Tomatoes are among of the most common plants grown in vegetable and fruit gardens. They are however, susceptible to several insects. Stinkbugs, horn bugs, whiteflies, psyllids, aphids and flea beetles often are the culprits, with yellow, sappy, brown leaves and damaged fruits as their evidence. If you are having problems with these or any other bugs, don't give up. With proper identification, treatment and prevention, you can continue to grow tomatoes and reap a successful if less plentiful harvest.
Identify the pests so you can properly treat them. For example, a hornbug is 3-inch long caterpillar with a "horn" at its back end. Whitefly nymphs are small, white and usually on the undersides of tomato leaves. Take a bug and damaged leaf or fruit to a nursery or local extension office for identification and treatment recommendations.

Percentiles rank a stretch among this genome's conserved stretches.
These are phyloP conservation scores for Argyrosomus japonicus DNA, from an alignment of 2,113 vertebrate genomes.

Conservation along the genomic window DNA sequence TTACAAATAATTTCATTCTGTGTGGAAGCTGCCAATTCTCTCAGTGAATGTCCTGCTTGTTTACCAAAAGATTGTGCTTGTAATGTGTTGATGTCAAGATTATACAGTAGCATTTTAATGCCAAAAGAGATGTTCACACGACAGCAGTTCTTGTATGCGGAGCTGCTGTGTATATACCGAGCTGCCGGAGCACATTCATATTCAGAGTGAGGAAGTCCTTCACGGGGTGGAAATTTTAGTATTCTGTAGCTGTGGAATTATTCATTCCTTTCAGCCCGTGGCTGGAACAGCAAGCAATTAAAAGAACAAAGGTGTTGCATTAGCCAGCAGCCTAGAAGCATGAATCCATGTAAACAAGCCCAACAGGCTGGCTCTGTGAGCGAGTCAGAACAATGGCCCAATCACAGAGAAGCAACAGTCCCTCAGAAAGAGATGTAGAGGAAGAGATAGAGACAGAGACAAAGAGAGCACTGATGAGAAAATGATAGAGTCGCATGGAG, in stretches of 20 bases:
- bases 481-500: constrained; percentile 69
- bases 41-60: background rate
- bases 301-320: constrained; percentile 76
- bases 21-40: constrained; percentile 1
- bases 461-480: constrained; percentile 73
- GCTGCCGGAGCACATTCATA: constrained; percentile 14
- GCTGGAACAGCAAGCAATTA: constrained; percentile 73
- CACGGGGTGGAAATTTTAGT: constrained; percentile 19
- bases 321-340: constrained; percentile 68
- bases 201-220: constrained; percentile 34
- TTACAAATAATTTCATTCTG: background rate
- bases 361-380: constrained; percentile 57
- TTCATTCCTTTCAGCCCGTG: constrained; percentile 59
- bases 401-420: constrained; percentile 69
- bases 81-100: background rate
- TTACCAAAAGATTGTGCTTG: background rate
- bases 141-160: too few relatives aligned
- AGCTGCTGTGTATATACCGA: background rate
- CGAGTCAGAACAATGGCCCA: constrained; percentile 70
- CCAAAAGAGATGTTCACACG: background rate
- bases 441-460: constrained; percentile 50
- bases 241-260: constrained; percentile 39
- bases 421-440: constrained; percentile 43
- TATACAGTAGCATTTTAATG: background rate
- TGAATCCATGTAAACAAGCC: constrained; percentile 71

Treat the bugs. Apply bacillus thuringiensis (Bt), insecticidal soaps, sulfur or pesticides for bugs that affect tomato plants. Apply under the leaves as well as on top. Follow the labels' instructions for dosages. For smaller infestations, pick the bugs off with tweezers in the morning and put them in a bucket of soapy water.
Pick off damaged fruit so the plant can focus its energy on growing new tomatoes.
Remove weeds and mulch. Clean up any debris to discourage the bugs from over-wintering in the soil. Plant the tomatoes next year in an area where they have not been planted in the last four years.